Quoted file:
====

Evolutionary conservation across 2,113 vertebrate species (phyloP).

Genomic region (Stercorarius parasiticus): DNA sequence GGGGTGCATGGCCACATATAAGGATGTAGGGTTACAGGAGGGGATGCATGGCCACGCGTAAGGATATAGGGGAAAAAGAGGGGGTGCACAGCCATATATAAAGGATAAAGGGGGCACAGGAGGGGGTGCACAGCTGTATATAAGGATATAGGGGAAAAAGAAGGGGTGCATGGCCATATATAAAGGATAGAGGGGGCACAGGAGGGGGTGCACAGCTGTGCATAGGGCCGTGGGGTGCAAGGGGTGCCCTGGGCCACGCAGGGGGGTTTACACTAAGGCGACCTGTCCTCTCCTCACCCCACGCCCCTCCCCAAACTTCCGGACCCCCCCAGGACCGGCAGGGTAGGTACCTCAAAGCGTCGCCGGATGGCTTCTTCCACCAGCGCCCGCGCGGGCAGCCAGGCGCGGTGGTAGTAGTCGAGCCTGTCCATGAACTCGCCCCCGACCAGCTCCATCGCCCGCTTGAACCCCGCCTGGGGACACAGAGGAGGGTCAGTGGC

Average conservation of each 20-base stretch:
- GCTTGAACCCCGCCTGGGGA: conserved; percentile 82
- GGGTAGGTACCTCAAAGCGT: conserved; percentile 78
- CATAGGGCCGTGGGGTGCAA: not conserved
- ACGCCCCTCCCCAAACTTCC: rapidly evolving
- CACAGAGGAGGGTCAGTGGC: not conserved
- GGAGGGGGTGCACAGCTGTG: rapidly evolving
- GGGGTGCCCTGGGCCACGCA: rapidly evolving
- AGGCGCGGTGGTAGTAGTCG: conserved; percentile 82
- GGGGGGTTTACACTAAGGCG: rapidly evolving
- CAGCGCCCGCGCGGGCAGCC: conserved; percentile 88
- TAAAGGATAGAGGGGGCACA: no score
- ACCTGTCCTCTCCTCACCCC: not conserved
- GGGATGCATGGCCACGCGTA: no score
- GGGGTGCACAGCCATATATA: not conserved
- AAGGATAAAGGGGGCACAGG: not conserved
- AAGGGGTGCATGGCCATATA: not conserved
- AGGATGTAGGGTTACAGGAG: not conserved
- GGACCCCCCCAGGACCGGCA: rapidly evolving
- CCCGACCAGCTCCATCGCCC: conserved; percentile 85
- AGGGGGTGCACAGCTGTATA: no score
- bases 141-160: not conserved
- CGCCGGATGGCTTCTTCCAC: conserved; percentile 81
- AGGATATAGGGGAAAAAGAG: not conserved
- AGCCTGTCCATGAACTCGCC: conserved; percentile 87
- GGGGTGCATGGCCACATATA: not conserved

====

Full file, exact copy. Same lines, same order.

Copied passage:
Evolutionary conservation across 2,113 vertebrate species (phyloP).

Genomic region (Stercorarius parasiticus): DNA sequence GGGGTGCATGGCCACATATAAGGATGTAGGGTTACAGGAGGGGATGCATGGCCACGCGTAAGGATATAGGGGAAAAAGAGGGGGTGCACAGCCATATATAAAGGATAAAGGGGGCACAGGAGGGGGTGCACAGCTGTATATAAGGATATAGGGGAAAAAGAAGGGGTGCATGGCCATATATAAAGGATAGAGGGGGCACAGGAGGGGGTGCACAGCTGTGCATAGGGCCGTGGGGTGCAAGGGGTGCCCTGGGCCACGCAGGGGGGTTTACACTAAGGCGACCTGTCCTCTCCTCACCCCACGCCCCTCCCCAAACTTCCGGACCCCCCCAGGACCGGCAGGGTAGGTACCTCAAAGCGTCGCCGGATGGCTTCTTCCACCAGCGCCCGCGCGGGCAGCCAGGCGCGGTGGTAGTAGTCGAGCCTGTCCATGAACTCGCCCCCGACCAGCTCCATCGCCCGCTTGAACCCCGCCTGGGGACACAGAGGAGGGTCAGTGGC

Average conservation of each 20-base stretch:
- GCTTGAACCCCGCCTGGGGA: conserved; percentile 82
- GGGTAGGTACCTCAAAGCGT: conserved; percentile 78
- CATAGGGCCGTGGGGTGCAA: not conserved
- ACGCCCCTCCCCAAACTTCC: rapidly evolving
- CACAGAGGAGGGTCAGTGGC: not conserved
- GGAGGGGGTGCACAGCTGTG: rapidly evolving
- GGGGTGCCCTGGGCCACGCA: rapidly evolving
- AGGCGCGGTGGTAGTAGTCG: conserved; percentile 82
- GGGGGGTTTACACTAAGGCG: rapidly evolving
- CAGCGCCCGCGCGGGCAGCC: conserved; percentile 88
- TAAAGGATAGAGGGGGCACA: no score
- ACCTGTCCTCTCCTCACCCC: not conserved
- GGGATGCATGGCCACGCGTA: no score
- GGGGTGCACAGCCATATATA: not conserved
- AAGGATAAAGGGGGCACAGG: not conserved
- AAGGGGTGCATGGCCATATA: not conserved
- AGGATGTAGGGTTACAGGAG: not conserved
- GGACCCCCCCAGGACCGGCA: rapidly evolving
- CCCGACCAGCTCCATCGCCC: conserved; percentile 85
- AGGGGGTGCACAGCTGTATA: no score
- bases 141-160: not conserved
- CGCCGGATGGCTTCTTCCAC: conserved; percentile 81
- AGGATATAGGGGAAAAAGAG: not conserved
- AGCCTGTCCATGAACTCGCC: conserved; percentile 87
- GGGGTGCATGGCCACATATA: not conserved